Life is a teacher, and losing someone close to you is yet another lesson.
I snapped at my children before getting into the car to attend my brother's wake. I was nervous as I didn't know what to expect or how I would react.
When we got to the small funeral home in Worcester, a place where we had congregated before to celebrate the lives and grieve the deaths of so many beloved family members in the past, I noticed the wonderful picture boards my nephew created--boards that told the story of my brother's life. I also read a beautiful letter written by my brother's best friend--a true testament to the essence of friendship. After that there were prayers, and then people began pouring in--friends, family members, colleagues one by one moved through the receiving line telling stories and simply being present to console us, show their support, and mourn with us. I was surprised at just how much better I felt thanks to the support of so many--this long held ritual of a wake made sense and held meaning at such a sad time.
Later, as has been our lifelong tradition at times like these, we gathered at my mother and father's home to share a meal and tell stories. Close family members were there, and that felt good too. Today we'll gather again for the funeral services; then tomorrow most of us will return to our day-to-day routines. I must say that I am looking forward to that and will view daily life with a bit more reverence after this roller coaster hiatus of sadness and unexpected emotions and events.
As with any new learning, I find a surge of humility too. How many times have I missed an opportunity to write a simple note, show up, or display acknowledgement or support in other ways for friends, family members, and colleagues who have faced a challenge, lost a loved one, or experienced a tragedy? How many times could I have done more?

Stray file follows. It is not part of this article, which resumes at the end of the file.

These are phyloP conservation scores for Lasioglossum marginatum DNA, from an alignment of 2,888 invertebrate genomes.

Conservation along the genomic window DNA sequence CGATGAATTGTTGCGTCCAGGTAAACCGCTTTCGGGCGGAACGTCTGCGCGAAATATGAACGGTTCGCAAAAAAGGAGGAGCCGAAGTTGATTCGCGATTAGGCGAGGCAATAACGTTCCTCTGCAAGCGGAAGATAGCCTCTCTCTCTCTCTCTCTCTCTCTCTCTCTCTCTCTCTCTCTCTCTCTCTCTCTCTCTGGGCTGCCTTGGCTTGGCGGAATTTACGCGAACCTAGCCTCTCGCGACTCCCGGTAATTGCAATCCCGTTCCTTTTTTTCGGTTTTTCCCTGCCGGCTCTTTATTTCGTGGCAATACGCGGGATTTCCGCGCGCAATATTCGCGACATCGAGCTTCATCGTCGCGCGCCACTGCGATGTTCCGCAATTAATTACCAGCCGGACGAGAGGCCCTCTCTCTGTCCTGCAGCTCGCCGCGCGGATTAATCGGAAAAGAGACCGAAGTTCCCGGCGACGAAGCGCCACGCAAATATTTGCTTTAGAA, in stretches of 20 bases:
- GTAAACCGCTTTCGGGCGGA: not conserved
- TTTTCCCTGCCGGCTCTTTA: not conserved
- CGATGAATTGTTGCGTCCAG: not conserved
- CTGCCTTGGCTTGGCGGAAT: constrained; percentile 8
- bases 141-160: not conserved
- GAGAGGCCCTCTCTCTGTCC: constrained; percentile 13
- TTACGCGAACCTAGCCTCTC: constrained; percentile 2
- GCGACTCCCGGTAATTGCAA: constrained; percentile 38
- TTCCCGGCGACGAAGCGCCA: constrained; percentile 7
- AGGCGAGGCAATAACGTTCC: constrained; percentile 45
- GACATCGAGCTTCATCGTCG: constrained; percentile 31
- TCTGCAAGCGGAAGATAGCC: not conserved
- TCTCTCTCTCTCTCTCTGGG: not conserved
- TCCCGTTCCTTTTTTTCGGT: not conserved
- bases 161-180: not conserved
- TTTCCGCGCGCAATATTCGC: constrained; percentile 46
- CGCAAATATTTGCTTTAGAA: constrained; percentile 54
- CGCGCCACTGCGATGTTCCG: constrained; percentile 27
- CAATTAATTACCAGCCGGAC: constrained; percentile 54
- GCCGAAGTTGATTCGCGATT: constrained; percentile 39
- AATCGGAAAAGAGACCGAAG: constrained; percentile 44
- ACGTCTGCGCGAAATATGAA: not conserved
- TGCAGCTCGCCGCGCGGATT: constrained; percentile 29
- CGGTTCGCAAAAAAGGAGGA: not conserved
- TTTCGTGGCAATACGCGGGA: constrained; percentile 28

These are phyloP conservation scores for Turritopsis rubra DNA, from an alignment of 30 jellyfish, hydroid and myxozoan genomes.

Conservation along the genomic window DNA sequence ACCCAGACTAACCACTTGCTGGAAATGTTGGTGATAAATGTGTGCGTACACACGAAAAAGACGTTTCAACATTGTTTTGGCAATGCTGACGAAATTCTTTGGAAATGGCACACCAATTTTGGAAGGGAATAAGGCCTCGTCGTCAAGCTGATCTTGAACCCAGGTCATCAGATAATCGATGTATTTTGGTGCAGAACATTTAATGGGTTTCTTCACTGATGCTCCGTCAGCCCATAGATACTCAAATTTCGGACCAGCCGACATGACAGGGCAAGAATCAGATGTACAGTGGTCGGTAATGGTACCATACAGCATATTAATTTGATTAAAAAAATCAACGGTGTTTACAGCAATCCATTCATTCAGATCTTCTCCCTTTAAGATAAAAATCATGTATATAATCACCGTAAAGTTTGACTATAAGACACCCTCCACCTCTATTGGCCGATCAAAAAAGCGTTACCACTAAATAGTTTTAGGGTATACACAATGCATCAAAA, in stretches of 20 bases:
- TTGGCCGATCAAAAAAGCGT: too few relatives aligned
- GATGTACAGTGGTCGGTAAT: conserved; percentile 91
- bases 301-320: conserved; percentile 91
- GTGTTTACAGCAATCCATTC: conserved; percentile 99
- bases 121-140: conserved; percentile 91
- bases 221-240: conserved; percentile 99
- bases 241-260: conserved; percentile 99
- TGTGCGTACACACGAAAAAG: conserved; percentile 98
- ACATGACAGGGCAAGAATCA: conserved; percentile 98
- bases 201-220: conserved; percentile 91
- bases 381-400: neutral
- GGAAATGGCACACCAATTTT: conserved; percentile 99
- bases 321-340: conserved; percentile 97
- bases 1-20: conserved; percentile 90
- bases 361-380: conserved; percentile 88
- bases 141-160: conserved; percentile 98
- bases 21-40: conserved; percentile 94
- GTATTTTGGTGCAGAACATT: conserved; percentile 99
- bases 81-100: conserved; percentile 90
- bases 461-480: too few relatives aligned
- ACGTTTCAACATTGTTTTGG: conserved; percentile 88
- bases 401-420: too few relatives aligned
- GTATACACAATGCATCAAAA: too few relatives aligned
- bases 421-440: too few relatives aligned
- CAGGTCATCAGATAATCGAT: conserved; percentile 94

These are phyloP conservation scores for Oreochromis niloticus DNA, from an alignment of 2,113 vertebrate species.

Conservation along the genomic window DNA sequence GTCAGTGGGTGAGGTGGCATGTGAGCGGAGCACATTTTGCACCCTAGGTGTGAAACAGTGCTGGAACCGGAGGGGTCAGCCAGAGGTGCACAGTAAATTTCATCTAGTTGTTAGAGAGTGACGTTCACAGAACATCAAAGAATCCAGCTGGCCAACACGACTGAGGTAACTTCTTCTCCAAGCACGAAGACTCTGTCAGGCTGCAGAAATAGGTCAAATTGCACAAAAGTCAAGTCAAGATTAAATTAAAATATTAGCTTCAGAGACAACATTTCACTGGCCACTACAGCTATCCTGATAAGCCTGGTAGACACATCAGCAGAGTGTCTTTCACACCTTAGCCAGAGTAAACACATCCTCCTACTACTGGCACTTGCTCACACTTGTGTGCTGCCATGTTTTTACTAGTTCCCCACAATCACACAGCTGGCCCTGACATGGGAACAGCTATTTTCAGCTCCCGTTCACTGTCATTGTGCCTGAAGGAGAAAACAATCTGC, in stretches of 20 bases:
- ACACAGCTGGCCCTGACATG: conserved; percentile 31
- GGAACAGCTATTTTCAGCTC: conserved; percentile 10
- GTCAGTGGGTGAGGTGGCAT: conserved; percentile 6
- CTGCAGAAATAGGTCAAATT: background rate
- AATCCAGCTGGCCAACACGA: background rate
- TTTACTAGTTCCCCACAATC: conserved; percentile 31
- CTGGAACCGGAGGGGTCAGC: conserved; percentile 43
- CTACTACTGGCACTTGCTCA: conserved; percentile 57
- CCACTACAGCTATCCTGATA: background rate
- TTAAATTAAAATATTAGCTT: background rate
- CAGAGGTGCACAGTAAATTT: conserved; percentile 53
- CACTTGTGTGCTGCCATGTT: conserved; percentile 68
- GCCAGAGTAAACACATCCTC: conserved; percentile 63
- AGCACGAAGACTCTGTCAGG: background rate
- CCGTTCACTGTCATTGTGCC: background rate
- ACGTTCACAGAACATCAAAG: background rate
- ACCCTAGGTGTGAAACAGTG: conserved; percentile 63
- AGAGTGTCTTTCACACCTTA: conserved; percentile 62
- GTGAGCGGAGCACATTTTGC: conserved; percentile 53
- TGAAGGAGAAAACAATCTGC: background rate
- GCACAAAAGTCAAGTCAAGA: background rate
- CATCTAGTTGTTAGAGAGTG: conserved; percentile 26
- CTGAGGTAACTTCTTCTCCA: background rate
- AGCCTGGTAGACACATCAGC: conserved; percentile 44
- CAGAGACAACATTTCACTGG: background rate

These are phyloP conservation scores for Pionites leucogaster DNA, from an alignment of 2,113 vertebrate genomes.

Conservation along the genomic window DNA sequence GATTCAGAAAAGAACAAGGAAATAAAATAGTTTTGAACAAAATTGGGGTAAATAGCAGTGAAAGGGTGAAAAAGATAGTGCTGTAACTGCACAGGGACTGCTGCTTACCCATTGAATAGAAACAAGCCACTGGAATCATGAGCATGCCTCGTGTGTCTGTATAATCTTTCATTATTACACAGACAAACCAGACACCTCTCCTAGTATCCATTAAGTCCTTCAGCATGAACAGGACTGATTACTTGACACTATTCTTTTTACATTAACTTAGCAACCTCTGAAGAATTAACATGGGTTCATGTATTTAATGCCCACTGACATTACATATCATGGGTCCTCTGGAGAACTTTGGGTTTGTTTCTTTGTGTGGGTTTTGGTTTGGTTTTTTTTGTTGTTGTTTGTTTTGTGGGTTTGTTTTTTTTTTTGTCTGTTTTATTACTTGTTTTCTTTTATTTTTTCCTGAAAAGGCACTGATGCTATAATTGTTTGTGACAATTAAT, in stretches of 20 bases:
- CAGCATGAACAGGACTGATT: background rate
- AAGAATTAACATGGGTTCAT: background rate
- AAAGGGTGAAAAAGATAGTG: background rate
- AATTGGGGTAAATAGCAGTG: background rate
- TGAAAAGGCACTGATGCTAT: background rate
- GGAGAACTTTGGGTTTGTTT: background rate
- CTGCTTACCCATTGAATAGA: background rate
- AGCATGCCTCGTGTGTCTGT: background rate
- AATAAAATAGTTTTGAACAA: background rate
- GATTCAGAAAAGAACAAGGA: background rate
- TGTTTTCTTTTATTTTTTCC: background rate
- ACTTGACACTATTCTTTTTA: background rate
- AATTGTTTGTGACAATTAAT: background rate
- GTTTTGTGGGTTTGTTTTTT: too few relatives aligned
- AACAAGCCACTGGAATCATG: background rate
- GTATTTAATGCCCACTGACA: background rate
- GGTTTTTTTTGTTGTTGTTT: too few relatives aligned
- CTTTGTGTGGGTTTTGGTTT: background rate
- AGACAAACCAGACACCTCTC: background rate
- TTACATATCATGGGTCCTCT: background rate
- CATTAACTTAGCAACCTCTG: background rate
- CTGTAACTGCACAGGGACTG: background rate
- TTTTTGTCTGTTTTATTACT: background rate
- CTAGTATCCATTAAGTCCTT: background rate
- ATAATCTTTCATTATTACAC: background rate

Yet, on the other hand, there are definitely times when you have the time and support to give, and times when the demands of your own life are so great that you need all the energy and time you have to do what's essential for your own children, close family members, work and self. That's why it is essential to give when you can, and don't worry, when you can't. If we all do that, there will be enough positivity and goodness to go around.
I contemplated whether I should share these intimate details of my experience of my brother's death for many reasons. First, all of my brother's friends and family members will each experience his death differently depending on where they are in life. With this in mind, I want people to know that I recognize this and don't expect others to feel about or experience his passing exactly as I am experiencing this. Next, I know that everyone experiences loss all the time, and it's not an experience that I own with regard to my thoughts. For that reason, I don't expect people to read this post or agree with it--this is an education blog, and to write about death is somewhat of a detour, yet a detour I feel moved to describe. In the end, however, I decided to write the post so that I won't forget how valuable, meaningful, and critical it is for us to be there for one another, and how an outpouring of support and kindness truly elevates how everyone feels and what we can do for one another.
When I go back to school, I'll remember this life lesson and use it to care for my students and colleagues with greater love and grace. This is a great gift, one I am grateful for.